The microscopic study confirms that most of the samples are secondary dolomites originated by diagenetic dolomitization (Figure 3). In the bottom half of BM4, the replacement of the dominant mudstones formed dolomicrites, in which the evolution of the dolomitization led to the formation of some dolosparite crystals. A secondary open porosity is connected to these crystals (Figures 3A and D).

In the top half of BM4, the dolomitization of the dominantly bioclastic dolomites was selective, replacing sceletic fragments with dolosparite crystals of homogeneous size, often, with powdery residues in the interior and clean borders (Figure 3E). At the same time, the matrix was mostly replaced by dolomicrite. Moldic porosity was formed, which was usually cemented by Fe rich dolomite, calcite and Fe rich calcite after the main dolomitization.

Finally, the carbonates of the uppermost level of BM4 member are similar to the facies of the bottom half of the member, again (Figure 3F).

The dominant colour of the rocks of BM4 is light beige to yellowish-beige (such as samples BM4-1, BM4-2, BM4-3, BM4-5, BM4-6, BM4-7 and BM4-8). However, residues of grey coloured rocks can be found in several outcrops (such as samples BM4-4 and BM4-9). These colour changes are associated to the oxidation state of Fe in the rock (Gómez-Fernández et al., 2003), thus the beige colour appears when the rock is exposed to the atmospheric oxidative processes. The same authors confirm that some of the beige dolomites have higher secondary porosity than their grey counterparts.

Petrophysical studyTOP

The petrophysical study was conducted on representative samples of the lithofacii present in BM4 (Figure 2): a) three samples of beige dolomicrites (BM4-1 to BM4-3, Figure 3A to C) and one sample of grey dolomicite (BM4-4, Figure 3D), all of which has a secondary open porosity connected to dolosparite crystals, and b) one dolosparite sample (BM4-5; Figure 3E) with moldic porosity filled with calcite and dolomite cement.

Once the petrophysical properties were determined for each plug, mean values for each unit and for the Dolomitic Member of the Boñar Formation were calculated (see Table 1).

Table 1.—Results of petrophysical characterization
Sample Density Porosity Permeability
g/cm3 St. dev. % St. dev. mD St. dev.
BM4-1 (beige) 2.85 0.0008 20.62 0.41 0.52 0.0088
BM4-2 (beige) 2.83 0.0009 18.10 0.17 0.10 0.0072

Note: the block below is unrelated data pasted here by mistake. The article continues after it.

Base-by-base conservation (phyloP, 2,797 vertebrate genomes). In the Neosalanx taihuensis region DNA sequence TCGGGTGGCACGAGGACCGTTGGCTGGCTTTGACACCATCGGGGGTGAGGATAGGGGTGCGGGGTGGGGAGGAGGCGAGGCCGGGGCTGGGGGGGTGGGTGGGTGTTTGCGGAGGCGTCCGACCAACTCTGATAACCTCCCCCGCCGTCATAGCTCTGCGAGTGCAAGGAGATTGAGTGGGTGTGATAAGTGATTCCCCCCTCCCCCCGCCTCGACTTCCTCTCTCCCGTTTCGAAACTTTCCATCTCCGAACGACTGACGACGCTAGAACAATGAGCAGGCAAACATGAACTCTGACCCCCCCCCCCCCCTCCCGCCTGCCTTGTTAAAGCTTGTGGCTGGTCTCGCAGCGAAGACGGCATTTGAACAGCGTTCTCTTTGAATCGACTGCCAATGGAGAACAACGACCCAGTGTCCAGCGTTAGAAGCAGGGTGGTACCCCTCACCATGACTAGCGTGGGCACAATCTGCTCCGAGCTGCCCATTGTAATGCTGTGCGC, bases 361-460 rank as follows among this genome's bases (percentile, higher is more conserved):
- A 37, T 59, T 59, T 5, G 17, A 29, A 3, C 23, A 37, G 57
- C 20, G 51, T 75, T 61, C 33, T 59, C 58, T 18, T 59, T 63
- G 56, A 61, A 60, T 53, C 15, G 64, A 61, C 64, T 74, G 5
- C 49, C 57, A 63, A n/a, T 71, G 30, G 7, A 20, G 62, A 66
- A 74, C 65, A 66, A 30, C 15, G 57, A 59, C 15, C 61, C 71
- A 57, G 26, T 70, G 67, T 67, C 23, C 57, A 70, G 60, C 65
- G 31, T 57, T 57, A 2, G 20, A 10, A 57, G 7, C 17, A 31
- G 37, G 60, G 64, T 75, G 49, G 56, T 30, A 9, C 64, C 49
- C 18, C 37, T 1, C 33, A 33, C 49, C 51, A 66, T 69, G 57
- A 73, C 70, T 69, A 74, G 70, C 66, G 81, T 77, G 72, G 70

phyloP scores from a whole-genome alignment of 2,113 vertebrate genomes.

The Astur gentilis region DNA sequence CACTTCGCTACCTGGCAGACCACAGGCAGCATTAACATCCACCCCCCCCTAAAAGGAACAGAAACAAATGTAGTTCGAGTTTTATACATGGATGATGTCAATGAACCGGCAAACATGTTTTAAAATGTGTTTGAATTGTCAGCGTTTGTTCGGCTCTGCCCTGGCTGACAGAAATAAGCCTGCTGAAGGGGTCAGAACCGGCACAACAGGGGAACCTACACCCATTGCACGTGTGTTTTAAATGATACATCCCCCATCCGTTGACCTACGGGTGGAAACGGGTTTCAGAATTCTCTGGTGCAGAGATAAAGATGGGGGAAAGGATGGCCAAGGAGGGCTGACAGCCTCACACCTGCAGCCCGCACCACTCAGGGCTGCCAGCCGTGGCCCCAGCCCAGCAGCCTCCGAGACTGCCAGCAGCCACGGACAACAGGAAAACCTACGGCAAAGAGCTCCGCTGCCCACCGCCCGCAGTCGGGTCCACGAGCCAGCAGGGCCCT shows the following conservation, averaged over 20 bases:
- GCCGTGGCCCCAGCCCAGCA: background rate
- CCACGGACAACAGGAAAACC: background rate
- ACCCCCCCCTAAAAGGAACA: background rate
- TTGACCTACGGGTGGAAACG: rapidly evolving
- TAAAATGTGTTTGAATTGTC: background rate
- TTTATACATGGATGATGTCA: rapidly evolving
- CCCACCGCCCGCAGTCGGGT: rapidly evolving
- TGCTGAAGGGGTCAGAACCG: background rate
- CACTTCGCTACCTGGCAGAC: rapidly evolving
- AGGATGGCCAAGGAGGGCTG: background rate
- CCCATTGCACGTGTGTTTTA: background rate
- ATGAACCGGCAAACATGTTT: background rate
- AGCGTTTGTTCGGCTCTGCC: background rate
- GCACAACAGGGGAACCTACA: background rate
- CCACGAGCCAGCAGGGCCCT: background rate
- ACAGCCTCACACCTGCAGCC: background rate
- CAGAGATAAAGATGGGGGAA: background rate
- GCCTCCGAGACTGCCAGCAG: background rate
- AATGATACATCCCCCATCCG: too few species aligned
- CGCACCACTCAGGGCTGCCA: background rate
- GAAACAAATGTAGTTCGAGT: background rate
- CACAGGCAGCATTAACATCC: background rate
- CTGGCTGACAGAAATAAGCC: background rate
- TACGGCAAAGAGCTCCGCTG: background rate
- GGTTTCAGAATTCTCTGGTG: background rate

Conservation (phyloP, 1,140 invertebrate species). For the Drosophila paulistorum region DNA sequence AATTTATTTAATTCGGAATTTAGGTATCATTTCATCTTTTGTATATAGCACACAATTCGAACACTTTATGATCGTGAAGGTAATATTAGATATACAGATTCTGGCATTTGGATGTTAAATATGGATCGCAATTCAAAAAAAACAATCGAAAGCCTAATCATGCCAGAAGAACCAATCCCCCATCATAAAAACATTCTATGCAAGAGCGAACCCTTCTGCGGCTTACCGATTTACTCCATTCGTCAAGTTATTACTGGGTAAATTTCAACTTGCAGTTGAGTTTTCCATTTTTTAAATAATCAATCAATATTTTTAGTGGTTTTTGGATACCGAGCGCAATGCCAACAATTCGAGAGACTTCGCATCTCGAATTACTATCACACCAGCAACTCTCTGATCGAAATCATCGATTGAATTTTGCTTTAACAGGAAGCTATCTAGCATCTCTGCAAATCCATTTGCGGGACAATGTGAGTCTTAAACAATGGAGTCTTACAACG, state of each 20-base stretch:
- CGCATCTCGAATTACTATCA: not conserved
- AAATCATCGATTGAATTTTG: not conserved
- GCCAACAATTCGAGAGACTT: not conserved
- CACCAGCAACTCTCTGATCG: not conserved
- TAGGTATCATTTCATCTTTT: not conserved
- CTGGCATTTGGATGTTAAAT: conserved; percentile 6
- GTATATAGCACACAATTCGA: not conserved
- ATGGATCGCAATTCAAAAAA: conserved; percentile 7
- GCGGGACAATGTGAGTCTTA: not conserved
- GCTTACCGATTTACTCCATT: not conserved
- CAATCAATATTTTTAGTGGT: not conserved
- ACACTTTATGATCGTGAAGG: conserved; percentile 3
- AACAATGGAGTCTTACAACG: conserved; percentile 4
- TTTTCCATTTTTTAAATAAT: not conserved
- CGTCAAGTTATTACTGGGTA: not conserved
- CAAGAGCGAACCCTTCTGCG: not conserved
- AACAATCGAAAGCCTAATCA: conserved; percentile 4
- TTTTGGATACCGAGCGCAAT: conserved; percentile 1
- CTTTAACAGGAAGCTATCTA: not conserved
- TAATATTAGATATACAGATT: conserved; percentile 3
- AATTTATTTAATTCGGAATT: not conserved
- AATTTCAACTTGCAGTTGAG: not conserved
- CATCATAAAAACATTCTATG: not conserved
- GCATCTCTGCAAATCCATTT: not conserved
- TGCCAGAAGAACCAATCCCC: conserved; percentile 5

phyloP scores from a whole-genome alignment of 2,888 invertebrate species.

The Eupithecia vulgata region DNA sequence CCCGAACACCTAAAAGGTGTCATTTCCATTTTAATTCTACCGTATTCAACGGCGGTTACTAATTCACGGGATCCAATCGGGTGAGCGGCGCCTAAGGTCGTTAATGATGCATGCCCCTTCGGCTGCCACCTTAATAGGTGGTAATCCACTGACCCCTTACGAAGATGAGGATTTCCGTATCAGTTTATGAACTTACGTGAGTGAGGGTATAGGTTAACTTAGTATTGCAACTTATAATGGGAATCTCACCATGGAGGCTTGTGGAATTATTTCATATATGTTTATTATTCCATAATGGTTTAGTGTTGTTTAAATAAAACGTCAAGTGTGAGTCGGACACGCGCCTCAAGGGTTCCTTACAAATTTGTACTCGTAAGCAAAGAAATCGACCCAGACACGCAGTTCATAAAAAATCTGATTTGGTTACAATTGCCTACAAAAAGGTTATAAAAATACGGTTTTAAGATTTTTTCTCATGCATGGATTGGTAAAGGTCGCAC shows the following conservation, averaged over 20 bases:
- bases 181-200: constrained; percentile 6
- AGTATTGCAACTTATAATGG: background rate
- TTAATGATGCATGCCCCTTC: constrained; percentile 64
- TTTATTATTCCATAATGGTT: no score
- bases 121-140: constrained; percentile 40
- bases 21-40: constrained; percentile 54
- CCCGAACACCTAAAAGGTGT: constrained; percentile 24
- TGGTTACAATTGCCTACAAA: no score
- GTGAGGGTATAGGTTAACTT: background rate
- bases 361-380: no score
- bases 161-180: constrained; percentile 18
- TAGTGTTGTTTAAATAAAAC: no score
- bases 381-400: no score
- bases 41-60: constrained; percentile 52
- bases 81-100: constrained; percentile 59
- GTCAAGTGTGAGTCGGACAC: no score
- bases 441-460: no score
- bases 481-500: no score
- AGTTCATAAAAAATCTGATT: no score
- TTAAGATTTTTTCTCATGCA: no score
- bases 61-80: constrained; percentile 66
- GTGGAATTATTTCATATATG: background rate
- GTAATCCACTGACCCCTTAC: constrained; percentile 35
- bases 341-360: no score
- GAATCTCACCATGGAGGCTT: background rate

BM4-3 (beige) 2.84 0.0070 17.87 0.44 0.17 0.0027
BM4-4 (grey) 2.80 0.0114 13.53 1.06 0.01 0.0027
BM4-5 (beige) 2.81 0.0072 10.38 2.38 0.13 0.1847

Hence,

•  Helium density values vary between 2.80 g/cm3 and 2.85 g/cm3 with a mean value of 2.82 g/cm3, and a standard deviation of 0.02 (Table 1).
•  Open porosity values vary between 10.38% and 20.62% with a mean value of 16.10%, and a standard deviation of 4.09 (Table 1).
•  Klinkenberg permeability values vary between 0.01 mD and 0.52 mD with a mean value of 0.20 mD and a standard deviation of 0.19 (Table 1).

DiscussionTOP

The petrophysical homogeneity of the Dolomitic Member was confirmed: density, porosity and permeability values are quite similar in each plug. There are, however, slight variations in the petrophysical properties due to petrographical differences between the beige dolomicrites (BM4-1 to BM4-3), the grey dolomicrite (BM4-4) and the dolosparite (BM4-5).

Samples BM4-1 to BM4-3 show similar density values, which is in accordance with their similar petrography. Density values of the other two samples (BM4-4 and BM4-5) are lower, however. The higher concentration of calcite in BM4-5 may account for the lower density of this sample. In case of the BM4-4 sample, the lower density may be due to some variation in the mineralogy – also responsible for the different colour. This hypothesis, however, must be confirmed by further research.

We can observe a similar tendency in porosity as in the density values. In this case, the lowest porosity belongs to the BM4-5 sample. This can be explained by the textural difference (i.e. dolosparite vs. dolomicrite), also confirmed by the microscopic observation. On the other hand, the grey variety of dolomicrite (BM4-4) shows lower porosity than the beige, as described by previous studies (Gómez-Fernández et al., 2003).